Planet Nice

Myself, I’m not usually accused of being all that nice. On general principle, I thought we needed to get that out of the way.

Also, it may explain my sympathy for the views expressed in this article, To Hell with Niceness.  The author’s argument is germane to some of the subjects recently discussed here, testing in the public schools (see below: Song and Dance) especially, but others too.

The magazine, Standpoint, is British, which actually serves to make the discussion a little more universal. However, if you bother to read the whole thing, it’s possible you might be annoyed by the implied, though qualified, endorsement of corporal punishment in the British schools. Caning has a long and storied history, though one that seems to have come to a permanent close. Hence, the author’s use of “punishment” needs to be more broadly understood. As here:

To lose one’s grip on the centrality of punishment in our civilisation is to destroy the crucial balance between punishment and reward. Without the balancing severities of punishment and criticism, praise and reward take on the aspect of bribes, which demeans both those that give and those that receive. But the managers of our world increasingly resort to inducements. Teenagers aged 17-18 from poor families in Britain have been given Educational Maintenance Allowances to induce them to stay on at schools after the age of 16. Schools reported that most of the beneficiaries exploited the system, turning up to the classroom only to qualify for the grant. The idea that people should be paid to perform their duties is a pure case of the corruption that has doomed underdeveloped countries to poverty. The destruction of the punishment/reward balance is importing the same moral collapse here.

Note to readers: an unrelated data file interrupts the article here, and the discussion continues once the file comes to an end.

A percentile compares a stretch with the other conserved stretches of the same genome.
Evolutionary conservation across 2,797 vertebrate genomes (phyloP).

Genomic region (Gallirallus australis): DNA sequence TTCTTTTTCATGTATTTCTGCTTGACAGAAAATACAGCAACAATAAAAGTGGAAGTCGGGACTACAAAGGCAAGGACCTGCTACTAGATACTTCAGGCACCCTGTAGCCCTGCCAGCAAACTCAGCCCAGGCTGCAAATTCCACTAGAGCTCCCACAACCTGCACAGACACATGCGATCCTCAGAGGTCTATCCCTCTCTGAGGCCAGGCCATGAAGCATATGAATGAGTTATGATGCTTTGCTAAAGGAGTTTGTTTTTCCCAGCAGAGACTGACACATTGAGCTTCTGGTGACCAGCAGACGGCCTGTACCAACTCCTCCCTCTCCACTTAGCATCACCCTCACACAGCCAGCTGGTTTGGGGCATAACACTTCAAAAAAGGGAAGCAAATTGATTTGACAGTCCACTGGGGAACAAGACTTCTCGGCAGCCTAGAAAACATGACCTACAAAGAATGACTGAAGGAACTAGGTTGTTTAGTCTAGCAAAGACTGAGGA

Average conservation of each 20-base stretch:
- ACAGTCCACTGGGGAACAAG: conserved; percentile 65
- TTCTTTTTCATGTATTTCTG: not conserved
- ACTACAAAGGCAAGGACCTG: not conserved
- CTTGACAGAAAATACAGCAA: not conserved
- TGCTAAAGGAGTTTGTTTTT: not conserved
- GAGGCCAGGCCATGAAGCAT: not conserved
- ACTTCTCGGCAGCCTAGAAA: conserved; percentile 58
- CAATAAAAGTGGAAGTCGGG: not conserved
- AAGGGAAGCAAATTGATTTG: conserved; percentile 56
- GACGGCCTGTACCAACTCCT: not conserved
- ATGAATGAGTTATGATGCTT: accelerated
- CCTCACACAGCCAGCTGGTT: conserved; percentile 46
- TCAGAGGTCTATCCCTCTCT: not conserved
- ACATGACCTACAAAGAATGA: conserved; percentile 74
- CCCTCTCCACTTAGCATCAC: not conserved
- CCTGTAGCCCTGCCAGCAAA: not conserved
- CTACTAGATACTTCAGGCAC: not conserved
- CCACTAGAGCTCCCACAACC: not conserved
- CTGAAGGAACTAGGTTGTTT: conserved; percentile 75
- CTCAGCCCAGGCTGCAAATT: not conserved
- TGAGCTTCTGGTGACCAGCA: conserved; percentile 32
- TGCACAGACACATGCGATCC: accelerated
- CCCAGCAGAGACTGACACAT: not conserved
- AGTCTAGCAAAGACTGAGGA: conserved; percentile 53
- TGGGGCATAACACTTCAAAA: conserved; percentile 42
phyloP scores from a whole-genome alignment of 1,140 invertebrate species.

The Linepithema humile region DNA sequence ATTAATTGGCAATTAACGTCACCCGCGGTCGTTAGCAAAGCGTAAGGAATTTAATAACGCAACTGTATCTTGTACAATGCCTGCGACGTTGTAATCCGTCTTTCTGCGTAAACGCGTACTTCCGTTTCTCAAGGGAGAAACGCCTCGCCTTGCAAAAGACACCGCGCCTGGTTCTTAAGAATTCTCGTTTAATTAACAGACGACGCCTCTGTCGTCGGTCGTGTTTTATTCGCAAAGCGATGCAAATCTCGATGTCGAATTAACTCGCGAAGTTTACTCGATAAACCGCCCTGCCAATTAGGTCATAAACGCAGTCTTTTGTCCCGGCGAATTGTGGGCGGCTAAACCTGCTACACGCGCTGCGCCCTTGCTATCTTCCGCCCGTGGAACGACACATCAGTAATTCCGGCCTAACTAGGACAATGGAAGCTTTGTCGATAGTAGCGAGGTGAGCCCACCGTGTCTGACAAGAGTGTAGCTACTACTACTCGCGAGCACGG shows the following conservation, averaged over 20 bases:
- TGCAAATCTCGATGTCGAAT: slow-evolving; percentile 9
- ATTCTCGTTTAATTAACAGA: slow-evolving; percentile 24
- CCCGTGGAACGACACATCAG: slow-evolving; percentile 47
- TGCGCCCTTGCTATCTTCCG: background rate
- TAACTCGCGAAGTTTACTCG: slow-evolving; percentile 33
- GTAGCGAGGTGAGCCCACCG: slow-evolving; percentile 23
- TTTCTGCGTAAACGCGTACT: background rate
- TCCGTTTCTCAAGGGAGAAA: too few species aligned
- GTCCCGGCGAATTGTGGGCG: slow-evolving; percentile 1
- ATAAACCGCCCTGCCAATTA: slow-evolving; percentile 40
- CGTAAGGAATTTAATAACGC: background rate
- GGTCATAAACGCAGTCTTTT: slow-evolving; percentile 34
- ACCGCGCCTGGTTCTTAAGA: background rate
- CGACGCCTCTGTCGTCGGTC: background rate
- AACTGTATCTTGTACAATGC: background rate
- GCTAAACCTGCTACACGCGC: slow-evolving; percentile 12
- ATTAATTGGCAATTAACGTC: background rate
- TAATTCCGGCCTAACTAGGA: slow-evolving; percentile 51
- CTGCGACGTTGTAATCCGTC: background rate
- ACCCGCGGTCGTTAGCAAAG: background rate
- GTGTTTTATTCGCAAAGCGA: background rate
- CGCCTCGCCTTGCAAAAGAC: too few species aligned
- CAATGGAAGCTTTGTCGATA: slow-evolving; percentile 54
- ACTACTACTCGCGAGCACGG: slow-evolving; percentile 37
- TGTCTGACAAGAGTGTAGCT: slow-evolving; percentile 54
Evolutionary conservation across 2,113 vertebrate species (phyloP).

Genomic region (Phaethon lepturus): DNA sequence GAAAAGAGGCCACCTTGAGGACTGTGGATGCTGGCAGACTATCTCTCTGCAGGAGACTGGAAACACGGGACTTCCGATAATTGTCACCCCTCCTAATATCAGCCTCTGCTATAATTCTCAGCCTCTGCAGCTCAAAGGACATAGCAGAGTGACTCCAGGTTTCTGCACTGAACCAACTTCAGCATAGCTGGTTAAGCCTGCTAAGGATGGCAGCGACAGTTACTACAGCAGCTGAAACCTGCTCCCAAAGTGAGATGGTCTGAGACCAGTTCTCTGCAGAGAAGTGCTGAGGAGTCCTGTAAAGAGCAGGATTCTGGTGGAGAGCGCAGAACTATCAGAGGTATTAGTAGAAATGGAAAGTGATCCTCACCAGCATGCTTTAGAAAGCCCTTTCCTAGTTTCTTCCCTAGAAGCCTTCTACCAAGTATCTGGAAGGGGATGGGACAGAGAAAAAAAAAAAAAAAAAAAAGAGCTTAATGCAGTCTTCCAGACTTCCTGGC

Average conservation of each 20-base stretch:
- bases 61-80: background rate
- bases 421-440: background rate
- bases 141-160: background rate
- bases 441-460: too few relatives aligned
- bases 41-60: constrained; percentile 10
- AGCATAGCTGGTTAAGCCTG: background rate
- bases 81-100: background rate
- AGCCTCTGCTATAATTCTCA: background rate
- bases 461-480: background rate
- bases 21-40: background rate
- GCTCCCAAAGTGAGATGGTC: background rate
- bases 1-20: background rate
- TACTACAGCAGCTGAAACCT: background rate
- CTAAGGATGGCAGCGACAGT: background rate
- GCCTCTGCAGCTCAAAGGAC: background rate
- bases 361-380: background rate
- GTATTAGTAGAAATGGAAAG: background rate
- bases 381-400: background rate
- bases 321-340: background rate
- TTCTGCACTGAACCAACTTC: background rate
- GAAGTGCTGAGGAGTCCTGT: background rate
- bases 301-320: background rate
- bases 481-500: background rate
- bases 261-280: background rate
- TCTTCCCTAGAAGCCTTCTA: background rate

The niceness movement, then, is a central part of the answer to the question: how have we moved from the disciplined and largely successful schools we had before 1960 to the disorderly educational failure common, though obviously not universal, today?

Niceness here is defined as “politicised compassion,” a construction with the power to explain the failure of more than just our school systems.

Moral vices prosper by dressing themselves as virtues. Niceness presents itself as benevolence, but is often merely an evasion of hard decisions that the realities of human nature require. And it has spread throughout our societies because it is often popular with voters. The road to hell, it is said, is paved with good intentions, and so is a good deal of democratic politics. 

Planet Nice? I don’t really live on it.  Neither do you.


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